A DMS Brimstone missile on a triple ejector rack beneath a Tornado GR4

Typically one aircraft pair would be tasked for reconnaissance missions, a second pair for pre-planned close air support (CAS) or 'combat ISR' missions and a third pair for ground CAS (GCAS) alert duty at 30 minutes notice. (In actuality the GCAS aircraft get airborne within six minutes and can be overhead the target at extended ranges within 25 minutes.)

The so-called 'diamond' or theatre-entry standard Tornado GR.4s equipped for deployment to Afghanistan can be expected to be flown
for 600 hours between major overhauls. These hours are not all consumed in theatre, however, given the need to have appropriately
equipped aircraft available for pre-deployment training in the UK.

Sortie length with a standard ordnance load and onboard fuel is about 2 hours, but with in-flight refuelling the duration of a sortie is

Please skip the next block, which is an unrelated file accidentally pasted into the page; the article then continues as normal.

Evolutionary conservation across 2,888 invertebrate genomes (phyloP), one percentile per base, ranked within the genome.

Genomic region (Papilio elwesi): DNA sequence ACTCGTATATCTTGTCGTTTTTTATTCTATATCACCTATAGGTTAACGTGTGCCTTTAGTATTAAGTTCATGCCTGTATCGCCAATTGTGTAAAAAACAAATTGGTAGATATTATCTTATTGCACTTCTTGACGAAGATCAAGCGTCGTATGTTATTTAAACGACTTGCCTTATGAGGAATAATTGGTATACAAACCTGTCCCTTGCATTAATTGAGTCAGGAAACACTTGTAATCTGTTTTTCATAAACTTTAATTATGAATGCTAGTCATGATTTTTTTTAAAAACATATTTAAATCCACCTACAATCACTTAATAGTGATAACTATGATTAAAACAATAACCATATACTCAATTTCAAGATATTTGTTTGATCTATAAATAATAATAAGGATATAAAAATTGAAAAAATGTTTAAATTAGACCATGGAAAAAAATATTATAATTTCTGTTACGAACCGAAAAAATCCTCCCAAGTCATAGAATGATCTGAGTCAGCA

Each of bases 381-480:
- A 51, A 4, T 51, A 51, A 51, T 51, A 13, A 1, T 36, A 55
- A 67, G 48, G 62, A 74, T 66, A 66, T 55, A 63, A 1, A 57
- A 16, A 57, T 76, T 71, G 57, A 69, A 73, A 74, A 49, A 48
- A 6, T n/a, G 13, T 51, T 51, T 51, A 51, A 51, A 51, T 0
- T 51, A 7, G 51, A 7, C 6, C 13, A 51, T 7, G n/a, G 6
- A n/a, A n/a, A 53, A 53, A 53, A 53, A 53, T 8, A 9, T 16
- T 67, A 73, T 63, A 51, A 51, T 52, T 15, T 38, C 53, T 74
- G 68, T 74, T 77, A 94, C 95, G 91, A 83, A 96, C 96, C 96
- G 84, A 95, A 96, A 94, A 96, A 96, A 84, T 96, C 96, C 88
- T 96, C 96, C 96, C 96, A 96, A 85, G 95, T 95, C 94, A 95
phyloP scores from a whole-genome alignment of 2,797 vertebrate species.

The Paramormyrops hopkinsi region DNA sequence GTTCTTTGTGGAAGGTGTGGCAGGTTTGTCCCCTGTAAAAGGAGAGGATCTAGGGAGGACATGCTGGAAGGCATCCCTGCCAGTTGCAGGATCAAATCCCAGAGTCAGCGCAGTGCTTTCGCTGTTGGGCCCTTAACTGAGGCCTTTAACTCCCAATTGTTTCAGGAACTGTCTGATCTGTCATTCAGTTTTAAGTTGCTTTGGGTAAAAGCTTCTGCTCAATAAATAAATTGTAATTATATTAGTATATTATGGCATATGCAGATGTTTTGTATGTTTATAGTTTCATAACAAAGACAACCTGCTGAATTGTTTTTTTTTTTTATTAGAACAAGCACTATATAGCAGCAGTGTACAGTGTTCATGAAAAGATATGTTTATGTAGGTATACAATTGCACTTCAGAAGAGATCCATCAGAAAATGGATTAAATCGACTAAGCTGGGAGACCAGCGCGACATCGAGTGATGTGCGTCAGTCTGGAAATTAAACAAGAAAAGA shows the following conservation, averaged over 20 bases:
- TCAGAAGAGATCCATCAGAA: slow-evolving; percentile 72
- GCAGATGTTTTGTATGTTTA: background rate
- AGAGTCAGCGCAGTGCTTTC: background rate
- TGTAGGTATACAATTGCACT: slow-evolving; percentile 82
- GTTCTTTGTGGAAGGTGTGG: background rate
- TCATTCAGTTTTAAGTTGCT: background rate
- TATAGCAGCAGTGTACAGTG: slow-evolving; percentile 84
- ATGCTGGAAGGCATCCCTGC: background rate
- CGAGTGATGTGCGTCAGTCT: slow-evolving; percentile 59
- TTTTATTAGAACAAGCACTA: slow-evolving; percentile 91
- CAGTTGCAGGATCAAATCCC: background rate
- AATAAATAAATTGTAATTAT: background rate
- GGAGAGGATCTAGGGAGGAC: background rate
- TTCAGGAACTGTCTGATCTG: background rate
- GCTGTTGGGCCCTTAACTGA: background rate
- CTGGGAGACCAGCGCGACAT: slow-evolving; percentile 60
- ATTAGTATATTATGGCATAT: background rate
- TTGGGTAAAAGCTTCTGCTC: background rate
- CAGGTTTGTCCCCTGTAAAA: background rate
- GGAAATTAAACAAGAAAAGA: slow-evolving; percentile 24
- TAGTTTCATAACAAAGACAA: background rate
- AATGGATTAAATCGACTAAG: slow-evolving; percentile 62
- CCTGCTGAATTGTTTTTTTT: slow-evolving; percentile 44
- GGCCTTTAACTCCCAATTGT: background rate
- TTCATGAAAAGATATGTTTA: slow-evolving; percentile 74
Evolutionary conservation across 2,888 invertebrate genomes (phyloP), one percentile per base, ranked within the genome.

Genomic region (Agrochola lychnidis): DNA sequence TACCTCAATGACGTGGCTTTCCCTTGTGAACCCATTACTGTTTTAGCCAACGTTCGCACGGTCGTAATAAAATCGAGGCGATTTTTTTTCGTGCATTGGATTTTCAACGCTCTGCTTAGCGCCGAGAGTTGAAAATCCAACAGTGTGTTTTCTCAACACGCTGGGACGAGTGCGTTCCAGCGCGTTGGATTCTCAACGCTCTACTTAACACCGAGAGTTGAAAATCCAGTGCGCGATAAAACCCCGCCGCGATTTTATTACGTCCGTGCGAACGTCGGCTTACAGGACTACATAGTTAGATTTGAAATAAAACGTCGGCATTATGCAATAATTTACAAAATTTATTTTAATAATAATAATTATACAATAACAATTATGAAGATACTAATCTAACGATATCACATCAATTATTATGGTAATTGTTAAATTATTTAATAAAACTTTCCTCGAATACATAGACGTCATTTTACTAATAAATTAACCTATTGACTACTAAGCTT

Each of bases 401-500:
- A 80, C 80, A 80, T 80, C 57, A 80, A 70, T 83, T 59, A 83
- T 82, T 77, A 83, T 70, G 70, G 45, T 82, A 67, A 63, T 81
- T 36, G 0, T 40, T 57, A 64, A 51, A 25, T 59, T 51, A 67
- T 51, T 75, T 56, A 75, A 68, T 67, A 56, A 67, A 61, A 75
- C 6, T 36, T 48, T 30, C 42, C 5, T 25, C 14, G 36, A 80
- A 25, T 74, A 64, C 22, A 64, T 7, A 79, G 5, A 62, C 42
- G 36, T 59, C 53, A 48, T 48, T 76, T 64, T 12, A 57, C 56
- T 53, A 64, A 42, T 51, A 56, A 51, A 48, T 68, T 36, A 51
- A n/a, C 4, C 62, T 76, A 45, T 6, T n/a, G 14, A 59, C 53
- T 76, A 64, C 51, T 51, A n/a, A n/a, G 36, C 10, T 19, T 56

commonly extended to anywhere between 3.5-7.5 hours, according to Sqn Ldr Chapman.

For CAS missions, a standard Tornado weapon load comprises two 500 lb Raytheon Paveway IV laser/GPS guided bombs, a single
MBDA Dual Mode Seeker (DMS) Brimstone missile and up to 180 rounds of High-Explosive Incendiary (HEI) ammunition for its 27 mm
cannon.

Up to three DMS Brimstone missiles, which have laser, laser/millimetre-wave, and millimetre-wave guidance options, can be carried on
a single weapon-release unit. The modified Brimstone missile was introduced into service in late 2008 while (B) Squadron was on
Operation 'TELIC' in Iraq, in order to fulfil a requirement to be able to engage fast-moving vehicles while causing a minimum of
collateral damage. It retains the 6.2 kg shaped-charge warhead plus precursor charge of the baseline Brimstone missile, which was
designed for anti-armour operations. Together the two charges, nonetheless, generate a useful fragmentation effect which is exploited
in the latest configuration and is also effective against personnel.

According to (B) Squadron representatives, DMS Brimstone has been previously employed successfully against enemy forces
engaging coalition forces from inside a building. The number of missiles expended to date has not been released, although unofficially it